The Effect of Health on the Marginal Utility of Consumption for Retirees in Europe
This paper investigates the effect of health on marginal utility of consumption for the elderly population in Europe. The method used is based on the approach of Finkelstein et al. (2008) and includes Mundlak (1978) variables to account for correlated unobserved heterogeneity. The model is estimated using data from the Survey of Health, Ageing and Retirement in Europe (SHARE), and financial wellbeing is chosen as a proxy for utility. The baseline results show that when an individual who is healthy experiences an adverse health shock, the marginal utility declines with 15.9 percent. Correspondingly, the point estimate indicates that a one-standard deviation increase in an individuals’ limitations in activities of daily living (ADL) is associated with a 3 percent decline in marginal utility. Hence, negative health state dependence is observed. Unfortunately, the findings are very sensitive to the proxy for utility and the choice of health measure. Moreover, results indicate that there is a positive association between numeracy and health state dependence. No health state dependence was found for individuals with a higher than average level of numeracy. For individuals with a lower than average level of numeracy, an adverse health shock results in a decline in marginal utility of 17.7 percent, which is higher than in the baseline model.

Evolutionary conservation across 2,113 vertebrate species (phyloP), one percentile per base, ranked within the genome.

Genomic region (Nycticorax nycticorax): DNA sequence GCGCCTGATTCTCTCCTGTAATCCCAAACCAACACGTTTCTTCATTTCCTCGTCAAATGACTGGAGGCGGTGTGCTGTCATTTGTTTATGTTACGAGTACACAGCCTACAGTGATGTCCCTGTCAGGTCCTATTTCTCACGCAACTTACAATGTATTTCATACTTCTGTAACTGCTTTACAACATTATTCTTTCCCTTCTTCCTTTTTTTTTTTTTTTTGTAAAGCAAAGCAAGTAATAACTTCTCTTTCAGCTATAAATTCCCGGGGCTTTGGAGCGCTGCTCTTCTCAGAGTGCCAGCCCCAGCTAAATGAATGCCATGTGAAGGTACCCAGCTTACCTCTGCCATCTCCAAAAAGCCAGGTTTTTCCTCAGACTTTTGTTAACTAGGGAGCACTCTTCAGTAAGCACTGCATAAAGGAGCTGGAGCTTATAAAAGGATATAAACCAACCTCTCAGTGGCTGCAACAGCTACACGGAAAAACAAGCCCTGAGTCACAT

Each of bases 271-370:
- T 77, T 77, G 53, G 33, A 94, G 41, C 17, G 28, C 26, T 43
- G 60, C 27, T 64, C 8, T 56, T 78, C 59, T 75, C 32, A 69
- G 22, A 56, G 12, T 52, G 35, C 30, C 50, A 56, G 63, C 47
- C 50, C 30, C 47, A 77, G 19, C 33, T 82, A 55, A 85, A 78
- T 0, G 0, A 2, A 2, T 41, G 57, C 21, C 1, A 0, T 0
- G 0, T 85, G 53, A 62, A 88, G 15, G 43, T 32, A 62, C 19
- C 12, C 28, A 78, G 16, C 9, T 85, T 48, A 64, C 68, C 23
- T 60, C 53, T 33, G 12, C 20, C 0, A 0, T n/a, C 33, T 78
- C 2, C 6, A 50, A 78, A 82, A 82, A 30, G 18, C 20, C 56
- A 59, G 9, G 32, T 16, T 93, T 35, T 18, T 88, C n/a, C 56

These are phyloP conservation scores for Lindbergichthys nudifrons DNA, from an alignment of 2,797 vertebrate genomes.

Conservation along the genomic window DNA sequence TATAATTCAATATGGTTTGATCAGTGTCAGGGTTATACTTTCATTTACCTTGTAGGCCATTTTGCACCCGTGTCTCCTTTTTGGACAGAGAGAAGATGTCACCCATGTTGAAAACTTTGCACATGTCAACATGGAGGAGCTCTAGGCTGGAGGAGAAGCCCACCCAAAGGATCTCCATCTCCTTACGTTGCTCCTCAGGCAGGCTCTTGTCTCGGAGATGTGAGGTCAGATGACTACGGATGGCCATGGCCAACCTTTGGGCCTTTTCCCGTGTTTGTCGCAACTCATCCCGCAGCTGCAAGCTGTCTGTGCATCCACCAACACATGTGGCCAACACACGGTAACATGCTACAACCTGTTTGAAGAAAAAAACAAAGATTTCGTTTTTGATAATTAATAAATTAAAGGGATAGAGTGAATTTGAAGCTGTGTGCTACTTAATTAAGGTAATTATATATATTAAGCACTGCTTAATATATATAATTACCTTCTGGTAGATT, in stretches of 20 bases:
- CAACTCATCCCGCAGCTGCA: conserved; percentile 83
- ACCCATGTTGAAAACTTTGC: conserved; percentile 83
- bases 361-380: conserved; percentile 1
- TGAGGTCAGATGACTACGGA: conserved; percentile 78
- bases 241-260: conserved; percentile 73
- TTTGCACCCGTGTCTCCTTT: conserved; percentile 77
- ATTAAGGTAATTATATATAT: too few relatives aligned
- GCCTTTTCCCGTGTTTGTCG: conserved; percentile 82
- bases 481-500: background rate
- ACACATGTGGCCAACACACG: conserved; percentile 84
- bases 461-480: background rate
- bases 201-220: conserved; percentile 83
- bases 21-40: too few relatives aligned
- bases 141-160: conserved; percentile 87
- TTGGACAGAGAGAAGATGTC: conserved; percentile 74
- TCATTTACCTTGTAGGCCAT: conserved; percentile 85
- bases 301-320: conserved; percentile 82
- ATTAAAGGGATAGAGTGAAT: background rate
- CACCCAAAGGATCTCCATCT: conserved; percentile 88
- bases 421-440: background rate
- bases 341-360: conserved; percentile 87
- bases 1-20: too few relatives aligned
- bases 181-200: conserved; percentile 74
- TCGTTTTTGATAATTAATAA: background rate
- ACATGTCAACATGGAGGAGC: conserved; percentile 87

Hence, numeracy positively influences health state dependence. Governments could provide funded financial education to raise the level of numeracy in order to lower the negative implications that an adverse health shock has on the marginal utility.